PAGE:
Madi Musa was on his way to the market when he heard gunshots. His instinct was to run. It wasn’t the first time that insurgents from Boko Haram had attacked his hometown of Baga, in northeastern Nigeria, and Musa figured he would follow the blueprint that had kept him alive thus far.
Musa would run to the lake and wait for the shooting to stop. He would return home to find his wife and five children. He would live in fear, but he would tend to his onion gardens and oversee his stall in the local market. His children would go to school and life would return to normal.
But the Saturday, January 3, attack on Baga was different from the ones before. The Boko Haram fighters broke from their usual routine and the gunshots gradually moved closer to the lake, where Musa and thousands of others had gathered. When the turbaned gunmen arrived at the shore, they fired indiscriminately.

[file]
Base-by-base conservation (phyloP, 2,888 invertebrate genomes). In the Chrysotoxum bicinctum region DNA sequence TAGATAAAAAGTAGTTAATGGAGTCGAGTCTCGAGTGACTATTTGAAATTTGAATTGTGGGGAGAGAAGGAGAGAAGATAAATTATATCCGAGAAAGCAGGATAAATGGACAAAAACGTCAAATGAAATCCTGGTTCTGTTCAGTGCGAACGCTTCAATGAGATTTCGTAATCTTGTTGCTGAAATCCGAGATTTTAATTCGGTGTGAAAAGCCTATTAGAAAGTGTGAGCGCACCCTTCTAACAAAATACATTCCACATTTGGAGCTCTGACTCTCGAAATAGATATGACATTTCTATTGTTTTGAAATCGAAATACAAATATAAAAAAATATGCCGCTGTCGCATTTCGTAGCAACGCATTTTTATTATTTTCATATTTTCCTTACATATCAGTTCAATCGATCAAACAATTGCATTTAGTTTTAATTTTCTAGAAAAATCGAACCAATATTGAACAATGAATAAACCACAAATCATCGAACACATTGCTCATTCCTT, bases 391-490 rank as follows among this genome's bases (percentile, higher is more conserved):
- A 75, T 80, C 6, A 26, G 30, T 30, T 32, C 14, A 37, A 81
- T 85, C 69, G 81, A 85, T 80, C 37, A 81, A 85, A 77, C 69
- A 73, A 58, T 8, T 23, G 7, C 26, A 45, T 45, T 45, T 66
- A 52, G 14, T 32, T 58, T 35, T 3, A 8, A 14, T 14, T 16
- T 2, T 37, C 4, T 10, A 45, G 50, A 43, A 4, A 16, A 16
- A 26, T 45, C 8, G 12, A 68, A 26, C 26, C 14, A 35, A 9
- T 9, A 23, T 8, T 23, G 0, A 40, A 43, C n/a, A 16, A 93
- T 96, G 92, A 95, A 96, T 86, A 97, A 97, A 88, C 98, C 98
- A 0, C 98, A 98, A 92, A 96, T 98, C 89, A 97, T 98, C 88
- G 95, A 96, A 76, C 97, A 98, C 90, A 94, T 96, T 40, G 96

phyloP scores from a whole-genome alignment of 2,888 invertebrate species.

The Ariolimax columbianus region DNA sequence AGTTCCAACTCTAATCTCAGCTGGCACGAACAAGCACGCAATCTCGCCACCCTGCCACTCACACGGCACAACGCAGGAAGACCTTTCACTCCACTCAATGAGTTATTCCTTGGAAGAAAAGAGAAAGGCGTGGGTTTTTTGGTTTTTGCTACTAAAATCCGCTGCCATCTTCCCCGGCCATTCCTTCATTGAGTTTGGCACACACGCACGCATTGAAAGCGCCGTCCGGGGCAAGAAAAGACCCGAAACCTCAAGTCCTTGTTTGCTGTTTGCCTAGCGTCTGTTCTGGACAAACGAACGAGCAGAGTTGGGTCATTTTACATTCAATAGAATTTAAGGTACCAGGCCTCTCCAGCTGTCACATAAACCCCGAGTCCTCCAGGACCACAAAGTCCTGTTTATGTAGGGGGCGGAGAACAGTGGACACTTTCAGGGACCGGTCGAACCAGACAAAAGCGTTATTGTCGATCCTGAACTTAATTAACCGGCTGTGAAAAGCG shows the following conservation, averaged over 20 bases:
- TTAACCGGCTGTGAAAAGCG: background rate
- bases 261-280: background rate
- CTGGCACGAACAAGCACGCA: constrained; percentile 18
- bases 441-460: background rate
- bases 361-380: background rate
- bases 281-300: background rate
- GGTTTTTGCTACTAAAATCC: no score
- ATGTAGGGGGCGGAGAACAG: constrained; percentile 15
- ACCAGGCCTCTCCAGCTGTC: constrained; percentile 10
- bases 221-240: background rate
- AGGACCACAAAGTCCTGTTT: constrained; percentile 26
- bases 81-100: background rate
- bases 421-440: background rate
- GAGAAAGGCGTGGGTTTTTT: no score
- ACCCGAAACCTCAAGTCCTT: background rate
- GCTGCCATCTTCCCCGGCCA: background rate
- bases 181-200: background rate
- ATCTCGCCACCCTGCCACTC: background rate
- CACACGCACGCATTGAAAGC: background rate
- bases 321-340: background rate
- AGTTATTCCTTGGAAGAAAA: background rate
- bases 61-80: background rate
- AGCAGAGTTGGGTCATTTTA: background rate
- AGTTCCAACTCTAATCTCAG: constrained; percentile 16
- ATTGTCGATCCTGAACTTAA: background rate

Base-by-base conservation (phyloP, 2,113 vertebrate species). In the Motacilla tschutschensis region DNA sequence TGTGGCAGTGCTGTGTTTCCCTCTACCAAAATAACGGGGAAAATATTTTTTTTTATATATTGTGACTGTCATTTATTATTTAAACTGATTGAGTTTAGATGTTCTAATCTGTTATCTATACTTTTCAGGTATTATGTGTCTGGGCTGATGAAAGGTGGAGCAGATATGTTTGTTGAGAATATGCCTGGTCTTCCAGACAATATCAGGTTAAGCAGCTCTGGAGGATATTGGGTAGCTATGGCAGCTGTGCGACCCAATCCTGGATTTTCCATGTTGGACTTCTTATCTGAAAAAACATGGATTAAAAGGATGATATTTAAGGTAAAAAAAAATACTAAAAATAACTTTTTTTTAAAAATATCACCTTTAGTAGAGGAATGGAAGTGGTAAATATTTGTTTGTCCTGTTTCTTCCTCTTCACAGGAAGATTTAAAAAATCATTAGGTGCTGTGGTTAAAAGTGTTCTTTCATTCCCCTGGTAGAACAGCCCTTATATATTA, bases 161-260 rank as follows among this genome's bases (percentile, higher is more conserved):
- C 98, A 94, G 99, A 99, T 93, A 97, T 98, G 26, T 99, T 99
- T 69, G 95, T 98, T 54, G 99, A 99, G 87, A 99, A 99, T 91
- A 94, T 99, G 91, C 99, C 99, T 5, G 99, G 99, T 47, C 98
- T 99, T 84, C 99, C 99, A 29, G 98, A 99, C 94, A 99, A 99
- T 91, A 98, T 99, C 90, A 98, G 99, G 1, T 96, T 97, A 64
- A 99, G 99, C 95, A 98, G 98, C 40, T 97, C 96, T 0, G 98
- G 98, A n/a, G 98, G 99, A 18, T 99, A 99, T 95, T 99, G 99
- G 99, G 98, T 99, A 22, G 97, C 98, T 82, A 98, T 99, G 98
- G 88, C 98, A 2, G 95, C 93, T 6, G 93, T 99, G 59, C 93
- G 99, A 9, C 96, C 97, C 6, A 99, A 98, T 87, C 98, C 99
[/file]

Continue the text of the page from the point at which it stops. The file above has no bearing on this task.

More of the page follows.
“Men, women, children, anything that moved,” Musa tells me, his frenzied eyes darting left to right, right to left. On that day, Musa recalls, it seemed Boko Haram’s goal was not to occupy or plunder, but to kill.
Click here to continue reading.